2. Storytelling has never been more in style. People tell stories lots of stories about lots of things. Instead of learning something simply for a grade, storytelling with media allows the added opportunity to make change, influence others, or even bring joy to the world. We tend to think of storytellers as artists and certainly many of them are. However, we are more and more aware of the role storytelling plays both in future careers and in ensuring healthy communities. While the stories we heard were previously limited to the relative few with access to the tools of production and distribution, we know that providing young people with the opportunity to share their story provides immense benefits. And stories are told in all subject areas, in all professions, in all walks of life.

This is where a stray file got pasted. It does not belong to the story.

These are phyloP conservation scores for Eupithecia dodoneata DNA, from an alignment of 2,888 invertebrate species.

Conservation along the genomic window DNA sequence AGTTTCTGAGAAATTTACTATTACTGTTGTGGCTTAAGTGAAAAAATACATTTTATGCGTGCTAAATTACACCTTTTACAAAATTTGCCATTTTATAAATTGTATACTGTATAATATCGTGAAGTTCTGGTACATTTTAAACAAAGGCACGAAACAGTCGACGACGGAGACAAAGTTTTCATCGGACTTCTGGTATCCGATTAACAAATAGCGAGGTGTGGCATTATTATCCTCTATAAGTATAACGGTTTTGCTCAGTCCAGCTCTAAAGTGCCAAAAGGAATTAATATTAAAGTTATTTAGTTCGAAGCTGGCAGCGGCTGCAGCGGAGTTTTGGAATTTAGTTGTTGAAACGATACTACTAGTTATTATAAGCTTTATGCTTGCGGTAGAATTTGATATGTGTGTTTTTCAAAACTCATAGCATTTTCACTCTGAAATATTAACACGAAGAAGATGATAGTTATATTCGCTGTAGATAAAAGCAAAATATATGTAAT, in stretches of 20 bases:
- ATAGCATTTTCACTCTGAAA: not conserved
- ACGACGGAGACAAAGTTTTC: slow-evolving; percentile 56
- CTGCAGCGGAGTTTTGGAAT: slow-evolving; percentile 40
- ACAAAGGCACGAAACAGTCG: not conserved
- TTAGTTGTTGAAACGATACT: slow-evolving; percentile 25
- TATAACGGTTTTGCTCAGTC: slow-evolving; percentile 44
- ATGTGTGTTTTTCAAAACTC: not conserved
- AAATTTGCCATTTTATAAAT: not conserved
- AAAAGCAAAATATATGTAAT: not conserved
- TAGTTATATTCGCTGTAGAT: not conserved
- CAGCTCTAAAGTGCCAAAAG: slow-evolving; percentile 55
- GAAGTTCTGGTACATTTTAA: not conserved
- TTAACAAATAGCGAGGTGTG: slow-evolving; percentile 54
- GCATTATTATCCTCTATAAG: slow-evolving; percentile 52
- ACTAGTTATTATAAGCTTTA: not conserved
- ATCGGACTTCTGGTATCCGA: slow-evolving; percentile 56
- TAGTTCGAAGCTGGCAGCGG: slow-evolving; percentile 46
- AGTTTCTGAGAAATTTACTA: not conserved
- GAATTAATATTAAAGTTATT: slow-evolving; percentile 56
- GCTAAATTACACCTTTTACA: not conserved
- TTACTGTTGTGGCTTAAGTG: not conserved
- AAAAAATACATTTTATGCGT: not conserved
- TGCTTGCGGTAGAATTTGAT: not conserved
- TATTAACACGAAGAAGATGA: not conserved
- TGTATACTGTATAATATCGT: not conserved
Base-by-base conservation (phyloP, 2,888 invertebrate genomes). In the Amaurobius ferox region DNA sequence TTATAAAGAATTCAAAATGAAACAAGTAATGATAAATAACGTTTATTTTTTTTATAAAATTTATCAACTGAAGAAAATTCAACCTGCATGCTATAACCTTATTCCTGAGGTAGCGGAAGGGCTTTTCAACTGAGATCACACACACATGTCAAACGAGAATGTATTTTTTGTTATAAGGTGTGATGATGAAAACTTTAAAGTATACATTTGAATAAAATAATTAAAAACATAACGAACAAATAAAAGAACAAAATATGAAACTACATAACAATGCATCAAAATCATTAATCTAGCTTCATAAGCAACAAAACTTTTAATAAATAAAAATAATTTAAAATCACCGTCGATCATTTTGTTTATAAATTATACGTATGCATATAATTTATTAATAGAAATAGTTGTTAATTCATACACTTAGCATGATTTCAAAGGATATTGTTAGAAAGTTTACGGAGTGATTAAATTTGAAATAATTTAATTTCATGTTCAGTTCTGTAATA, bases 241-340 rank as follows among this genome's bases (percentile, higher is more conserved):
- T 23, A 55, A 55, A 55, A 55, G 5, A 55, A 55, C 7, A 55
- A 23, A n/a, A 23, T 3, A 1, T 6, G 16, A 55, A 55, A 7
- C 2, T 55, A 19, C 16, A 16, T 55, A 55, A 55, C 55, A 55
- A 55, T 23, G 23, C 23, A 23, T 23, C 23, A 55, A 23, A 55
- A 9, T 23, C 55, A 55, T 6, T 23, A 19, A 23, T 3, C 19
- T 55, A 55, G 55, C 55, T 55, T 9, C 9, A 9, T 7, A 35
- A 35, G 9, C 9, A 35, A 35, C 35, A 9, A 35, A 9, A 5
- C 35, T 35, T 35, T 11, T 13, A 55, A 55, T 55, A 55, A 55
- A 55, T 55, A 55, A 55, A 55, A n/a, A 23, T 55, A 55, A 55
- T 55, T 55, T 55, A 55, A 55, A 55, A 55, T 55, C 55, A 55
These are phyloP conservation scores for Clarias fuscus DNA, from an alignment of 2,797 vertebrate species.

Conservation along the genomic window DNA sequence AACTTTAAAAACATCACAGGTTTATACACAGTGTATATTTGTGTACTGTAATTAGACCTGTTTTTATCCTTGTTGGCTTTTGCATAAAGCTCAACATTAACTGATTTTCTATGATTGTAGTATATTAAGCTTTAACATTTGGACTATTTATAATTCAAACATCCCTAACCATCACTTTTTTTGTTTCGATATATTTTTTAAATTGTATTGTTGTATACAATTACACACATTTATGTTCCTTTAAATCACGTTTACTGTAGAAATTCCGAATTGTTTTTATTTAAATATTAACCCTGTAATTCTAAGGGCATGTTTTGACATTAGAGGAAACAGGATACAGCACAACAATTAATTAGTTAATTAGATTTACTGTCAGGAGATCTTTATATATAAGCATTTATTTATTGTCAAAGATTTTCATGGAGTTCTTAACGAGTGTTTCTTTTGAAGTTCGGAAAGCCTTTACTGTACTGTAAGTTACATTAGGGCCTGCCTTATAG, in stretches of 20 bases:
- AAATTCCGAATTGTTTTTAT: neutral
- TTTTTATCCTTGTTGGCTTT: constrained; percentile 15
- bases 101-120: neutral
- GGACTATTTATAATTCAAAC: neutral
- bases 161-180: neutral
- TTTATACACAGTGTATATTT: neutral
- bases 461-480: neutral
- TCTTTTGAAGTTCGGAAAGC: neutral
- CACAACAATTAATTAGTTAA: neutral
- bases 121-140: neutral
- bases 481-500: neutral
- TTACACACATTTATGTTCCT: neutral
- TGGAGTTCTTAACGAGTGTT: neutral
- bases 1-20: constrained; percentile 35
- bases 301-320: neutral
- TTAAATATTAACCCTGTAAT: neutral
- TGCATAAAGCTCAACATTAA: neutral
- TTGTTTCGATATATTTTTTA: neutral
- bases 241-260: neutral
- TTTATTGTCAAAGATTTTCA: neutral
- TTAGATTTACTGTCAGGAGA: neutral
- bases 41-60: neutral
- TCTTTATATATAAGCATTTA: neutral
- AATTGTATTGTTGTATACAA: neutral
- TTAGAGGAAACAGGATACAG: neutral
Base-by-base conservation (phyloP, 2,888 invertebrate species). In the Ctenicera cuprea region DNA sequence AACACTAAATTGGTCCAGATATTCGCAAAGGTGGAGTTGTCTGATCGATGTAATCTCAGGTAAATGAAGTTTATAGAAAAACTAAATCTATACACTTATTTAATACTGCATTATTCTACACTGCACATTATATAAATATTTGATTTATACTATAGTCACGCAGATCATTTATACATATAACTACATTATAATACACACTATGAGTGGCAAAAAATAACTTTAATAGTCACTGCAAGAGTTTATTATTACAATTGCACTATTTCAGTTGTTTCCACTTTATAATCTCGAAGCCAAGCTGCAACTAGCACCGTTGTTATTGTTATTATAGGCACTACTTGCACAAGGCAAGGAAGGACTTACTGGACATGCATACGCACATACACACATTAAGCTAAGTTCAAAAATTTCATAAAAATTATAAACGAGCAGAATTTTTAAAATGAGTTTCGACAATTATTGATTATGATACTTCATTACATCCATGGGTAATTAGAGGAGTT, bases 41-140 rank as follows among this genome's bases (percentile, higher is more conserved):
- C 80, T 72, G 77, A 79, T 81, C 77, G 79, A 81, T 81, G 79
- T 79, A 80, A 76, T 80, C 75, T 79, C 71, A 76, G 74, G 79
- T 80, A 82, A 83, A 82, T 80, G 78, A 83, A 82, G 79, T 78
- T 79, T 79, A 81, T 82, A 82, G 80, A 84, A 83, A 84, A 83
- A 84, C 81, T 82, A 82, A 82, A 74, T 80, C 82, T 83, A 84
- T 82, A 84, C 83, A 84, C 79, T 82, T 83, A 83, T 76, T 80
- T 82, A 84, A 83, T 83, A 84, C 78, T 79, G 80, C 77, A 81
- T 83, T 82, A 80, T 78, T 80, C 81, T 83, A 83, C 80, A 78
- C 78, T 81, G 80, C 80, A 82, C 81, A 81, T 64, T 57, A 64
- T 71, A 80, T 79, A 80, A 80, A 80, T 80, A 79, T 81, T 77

3. Real and relevant audiences lead to better learning. Consideration of audience is the single most important aspect of media project design. When designing a media project for your students, ask yourself, “Who will care about this? Who will want to see it when it’s done?” If the answer is no one besides you, reevaluate your plans. Simply put, if a media project is worth the effort required to make it great, it deserves to be seen beyond the classroom. And, in my experience, an authentic, real audience encourages students to produce better work than they would for me alone. Audiences might include peers, families, local leaders or policy makers whoever has a stake in the stories your students will tell. Instead of an audience of one, media making encourages an audience of many and can act to connect the classroom to the culture of its families and communities in profound ways.